The Grammar Logs
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Question

In the sentence, "Hundreds of people attended the swim meet," isn't the simple subject the word, "Hundreds" and "of people" is a modifier?

My son's teacher is trying to tell him that "people" is the subject of the sentence.

Source of Question, Date of Response
Denver, Colorado # Thu, Apr 1, 2004
Grammar's Response

You're right: "hundreds" is the subject, and it is modified by the prepositional phrase "of people." It's probably another example of how worthless that concept of the "simple subject" can be — because "hundreds" really doesn't mean much without that prepositional phrase. But if we were asked to diagram this sentence, we would put "hundreds" on the subject line and "of people" under that line as a modifier.


Question

This is the piece in question;

Three spectacular Eggs Benedict choices made with the wholesome goodness of BC Fresh Eggs, served on English muffin halves with creamy hollandaise. And a lo-carb fourth without the muffin. Comes with hashbrowns or sliced tomatoes.

I own a restaurant in a chain and this is the heading of a promotional piece we are putting out. I questioned them starting the sentence with 'and'. I also suggested that they left off a 'w' in "lo-carb," but they assure me this is acceptable.

Source of Question, Date of Response
Unknown # Thu, Apr 1, 2004
Grammar's Response

Do you serve grits and pork gravy with that? My opinion is that I'm dead before I reach the door, but getting back to the text … I don't know where the word "choices" is coming from here, and what eggs Benedict doesn't come with English muffin halves and hollandaise sauce? I agree that the sentence beginning with "And" could easily have been connected to the previous sentence with just a dash. As for "lo-carb," with the "w," it's a bit cliché in advertising. The use of "low carb" is much more prevalent. Having said that, the notion of proclaiming that anything about this breakfast is "low carb" seems almost ludicrous. But now I am hungry.


Question
"The choicest bakery" from a bakery ad. Is this sentence correct ? I mean I have never seen choicest being used as a adjective before bakery. Isn't "choice" a noun? choicest is the superlative form of choice??? But choice is a noun, not an adjectivce, right?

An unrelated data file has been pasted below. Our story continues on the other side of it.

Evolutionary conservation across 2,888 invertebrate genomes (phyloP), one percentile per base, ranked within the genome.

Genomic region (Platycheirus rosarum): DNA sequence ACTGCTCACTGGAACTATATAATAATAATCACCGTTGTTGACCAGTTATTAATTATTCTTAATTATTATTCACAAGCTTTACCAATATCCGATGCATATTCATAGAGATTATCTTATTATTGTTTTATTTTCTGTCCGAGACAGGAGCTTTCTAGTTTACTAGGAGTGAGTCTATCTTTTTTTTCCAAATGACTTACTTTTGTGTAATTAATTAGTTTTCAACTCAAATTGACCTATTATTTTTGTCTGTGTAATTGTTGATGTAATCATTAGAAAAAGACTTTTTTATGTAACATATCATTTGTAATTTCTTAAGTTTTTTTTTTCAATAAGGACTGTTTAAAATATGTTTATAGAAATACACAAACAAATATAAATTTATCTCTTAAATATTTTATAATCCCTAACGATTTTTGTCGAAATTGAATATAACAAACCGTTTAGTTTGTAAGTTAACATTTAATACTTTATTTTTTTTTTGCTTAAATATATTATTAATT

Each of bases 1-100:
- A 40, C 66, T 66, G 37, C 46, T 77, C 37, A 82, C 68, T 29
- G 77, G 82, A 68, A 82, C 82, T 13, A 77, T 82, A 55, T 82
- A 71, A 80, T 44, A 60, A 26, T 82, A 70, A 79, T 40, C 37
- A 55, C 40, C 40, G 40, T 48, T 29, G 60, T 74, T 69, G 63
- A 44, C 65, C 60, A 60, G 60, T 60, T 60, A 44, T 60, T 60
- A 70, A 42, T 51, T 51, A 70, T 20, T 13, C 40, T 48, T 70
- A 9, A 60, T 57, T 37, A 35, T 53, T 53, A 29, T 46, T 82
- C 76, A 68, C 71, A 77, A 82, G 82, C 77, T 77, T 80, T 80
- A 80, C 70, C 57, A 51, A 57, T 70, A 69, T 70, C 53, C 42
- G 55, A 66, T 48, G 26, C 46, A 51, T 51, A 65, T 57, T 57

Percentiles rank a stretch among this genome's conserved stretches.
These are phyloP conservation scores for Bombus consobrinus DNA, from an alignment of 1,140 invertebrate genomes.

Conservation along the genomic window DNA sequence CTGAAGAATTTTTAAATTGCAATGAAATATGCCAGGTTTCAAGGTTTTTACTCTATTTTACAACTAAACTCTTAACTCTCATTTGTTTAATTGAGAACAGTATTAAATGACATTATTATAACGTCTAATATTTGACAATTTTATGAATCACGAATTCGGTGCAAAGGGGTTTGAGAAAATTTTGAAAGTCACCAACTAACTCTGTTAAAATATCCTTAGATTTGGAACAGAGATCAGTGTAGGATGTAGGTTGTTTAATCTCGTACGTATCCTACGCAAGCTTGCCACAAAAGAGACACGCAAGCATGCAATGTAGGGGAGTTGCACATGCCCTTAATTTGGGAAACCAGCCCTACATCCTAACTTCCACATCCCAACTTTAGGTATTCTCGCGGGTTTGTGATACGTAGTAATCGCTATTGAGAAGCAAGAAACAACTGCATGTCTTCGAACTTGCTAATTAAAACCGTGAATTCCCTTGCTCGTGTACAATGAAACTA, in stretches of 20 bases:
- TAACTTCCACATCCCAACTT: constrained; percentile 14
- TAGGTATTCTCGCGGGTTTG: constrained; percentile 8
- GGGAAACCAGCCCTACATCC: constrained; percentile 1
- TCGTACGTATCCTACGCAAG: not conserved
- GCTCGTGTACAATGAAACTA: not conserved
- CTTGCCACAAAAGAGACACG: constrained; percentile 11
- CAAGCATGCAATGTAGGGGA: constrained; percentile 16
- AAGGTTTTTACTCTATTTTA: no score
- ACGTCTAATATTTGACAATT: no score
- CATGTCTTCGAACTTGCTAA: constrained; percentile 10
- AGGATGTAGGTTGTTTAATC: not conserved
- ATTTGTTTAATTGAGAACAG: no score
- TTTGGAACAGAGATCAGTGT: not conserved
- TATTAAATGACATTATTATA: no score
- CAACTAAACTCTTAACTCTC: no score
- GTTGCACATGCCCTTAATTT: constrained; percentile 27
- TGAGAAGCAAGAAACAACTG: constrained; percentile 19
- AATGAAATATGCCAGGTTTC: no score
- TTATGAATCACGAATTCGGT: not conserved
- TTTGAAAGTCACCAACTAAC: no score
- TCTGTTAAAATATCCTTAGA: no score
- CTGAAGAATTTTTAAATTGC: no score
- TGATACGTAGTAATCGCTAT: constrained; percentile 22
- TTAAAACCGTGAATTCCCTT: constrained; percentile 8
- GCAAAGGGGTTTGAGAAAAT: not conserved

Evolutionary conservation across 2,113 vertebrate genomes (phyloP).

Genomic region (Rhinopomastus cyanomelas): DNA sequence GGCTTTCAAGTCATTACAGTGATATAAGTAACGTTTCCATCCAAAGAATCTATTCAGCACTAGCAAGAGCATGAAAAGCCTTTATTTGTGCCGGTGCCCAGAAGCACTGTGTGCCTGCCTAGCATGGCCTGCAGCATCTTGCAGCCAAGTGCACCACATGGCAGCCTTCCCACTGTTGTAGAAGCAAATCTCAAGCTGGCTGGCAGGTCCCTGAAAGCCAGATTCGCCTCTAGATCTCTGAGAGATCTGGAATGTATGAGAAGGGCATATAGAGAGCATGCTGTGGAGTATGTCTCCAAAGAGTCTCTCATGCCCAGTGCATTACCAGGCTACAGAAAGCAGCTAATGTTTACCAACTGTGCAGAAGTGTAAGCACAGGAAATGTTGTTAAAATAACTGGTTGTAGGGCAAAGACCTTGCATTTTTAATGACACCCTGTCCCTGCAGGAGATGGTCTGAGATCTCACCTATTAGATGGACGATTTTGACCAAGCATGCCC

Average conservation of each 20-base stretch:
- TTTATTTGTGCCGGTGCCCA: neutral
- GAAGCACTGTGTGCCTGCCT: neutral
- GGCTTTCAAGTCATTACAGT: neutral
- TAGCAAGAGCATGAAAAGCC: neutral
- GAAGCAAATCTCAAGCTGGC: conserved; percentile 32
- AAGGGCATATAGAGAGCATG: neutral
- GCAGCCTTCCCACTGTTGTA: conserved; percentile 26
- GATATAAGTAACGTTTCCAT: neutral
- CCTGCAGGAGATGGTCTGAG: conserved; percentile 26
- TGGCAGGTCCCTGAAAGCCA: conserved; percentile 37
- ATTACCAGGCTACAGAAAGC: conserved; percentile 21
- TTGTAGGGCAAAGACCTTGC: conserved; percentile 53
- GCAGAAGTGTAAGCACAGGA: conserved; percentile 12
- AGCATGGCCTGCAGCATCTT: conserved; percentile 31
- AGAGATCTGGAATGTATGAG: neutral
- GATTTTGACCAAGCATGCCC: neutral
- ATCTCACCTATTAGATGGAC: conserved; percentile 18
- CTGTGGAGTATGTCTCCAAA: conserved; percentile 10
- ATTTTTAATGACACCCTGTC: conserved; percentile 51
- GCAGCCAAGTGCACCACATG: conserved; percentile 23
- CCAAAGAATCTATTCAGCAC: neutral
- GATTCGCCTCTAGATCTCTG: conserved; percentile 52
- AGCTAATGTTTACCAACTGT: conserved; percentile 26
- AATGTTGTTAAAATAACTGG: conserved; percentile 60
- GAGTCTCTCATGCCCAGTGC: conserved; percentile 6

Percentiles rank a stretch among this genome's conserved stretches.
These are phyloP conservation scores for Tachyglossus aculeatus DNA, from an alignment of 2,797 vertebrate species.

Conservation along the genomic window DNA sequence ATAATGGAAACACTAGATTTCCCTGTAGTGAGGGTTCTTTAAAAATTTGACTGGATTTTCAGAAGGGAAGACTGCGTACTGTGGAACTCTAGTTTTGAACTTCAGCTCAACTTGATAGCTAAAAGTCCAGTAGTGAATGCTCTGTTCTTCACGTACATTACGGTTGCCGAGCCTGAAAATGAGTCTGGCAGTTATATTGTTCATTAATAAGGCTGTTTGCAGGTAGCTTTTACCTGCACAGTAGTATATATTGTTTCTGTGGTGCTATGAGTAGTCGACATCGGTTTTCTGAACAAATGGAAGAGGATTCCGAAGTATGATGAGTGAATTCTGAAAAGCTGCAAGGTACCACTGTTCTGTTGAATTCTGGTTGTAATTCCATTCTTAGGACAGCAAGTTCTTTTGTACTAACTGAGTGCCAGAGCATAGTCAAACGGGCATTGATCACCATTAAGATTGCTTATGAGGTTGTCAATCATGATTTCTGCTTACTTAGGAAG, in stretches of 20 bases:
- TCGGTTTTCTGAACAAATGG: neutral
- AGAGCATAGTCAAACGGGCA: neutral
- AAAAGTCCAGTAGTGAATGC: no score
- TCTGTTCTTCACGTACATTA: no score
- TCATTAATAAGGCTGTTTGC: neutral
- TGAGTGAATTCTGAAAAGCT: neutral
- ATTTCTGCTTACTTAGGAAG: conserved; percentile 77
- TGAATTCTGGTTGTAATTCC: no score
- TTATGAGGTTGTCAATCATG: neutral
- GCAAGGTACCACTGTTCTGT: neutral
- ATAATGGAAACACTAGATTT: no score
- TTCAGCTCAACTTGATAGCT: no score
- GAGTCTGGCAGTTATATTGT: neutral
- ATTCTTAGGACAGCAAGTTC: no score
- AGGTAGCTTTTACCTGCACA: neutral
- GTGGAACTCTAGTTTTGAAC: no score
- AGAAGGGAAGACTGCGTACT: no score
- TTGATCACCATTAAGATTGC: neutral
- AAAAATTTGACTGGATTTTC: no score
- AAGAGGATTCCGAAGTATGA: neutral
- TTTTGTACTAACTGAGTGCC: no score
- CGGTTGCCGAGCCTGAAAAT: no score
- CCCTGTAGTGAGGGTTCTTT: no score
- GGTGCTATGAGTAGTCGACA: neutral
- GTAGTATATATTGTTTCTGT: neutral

Source of Question, Date of Response
Unknown # Fri, Apr 2, 2004
Grammar's Response

No, "choice" can certainly be an adjective. It usually means "exquisite" or "selected from among the best." A phrase like "choice meats" is not uncommon in butcher shops, for instance. Now, can a bakery be choice? I doubt it. The bakery might offer choice breads, choice donuts, or choice desserts, but the bakery itself? That is a rather odd usage. The bakers might claim to operate "the bakery of choice" and that would probably make more sense to people.


Question

Help with the verb in the following: Sports is/are also a good metaphor for everything you do.

Source of Question, Date of Response
Crawfordville, Floria # Fri, Apr 2, 2004
Grammar's Response

Sports is usually a plural word ("Sports are an important aspect of the high school experience"), but it can be singular: "Big-time college sports is heading for a fall." The trouble with your sentence is that you probably mean the plural usage, but then you connect it to a singular predicate, "a good metaphor." If you find another verb, you can avoid the problem: "Sports can provide interesting metaphors for … ."


Question

I would like to take this opportunity to thank you for agreeing to meet with me and our President, Ms. Myrna Cooks.

Seems too long ? What do you think?

Source of Question, Date of Response
Lanham, ?? # Fri, Apr 2, 2004
Grammar's Response

Technically, there's nothing wrong with it, and, as sentences go, it's really not all that long. The sentence could be considerably more efficient and less gaseous, though: "Thank you for agreeing to meet with me and and … ."


Question

Please advise of the appropriate punctuation for the following sentence. Should it be a question mark by of the word why or should it be a period because it is a statement?

You've chosen a carefree community lifestyle. Before you settle in, why not make sure the insurance on your investment is as carefree?
Source of Question, Date of Response
Norwell, Massachusetts # Fri, Apr 2, 2004
Grammar's Response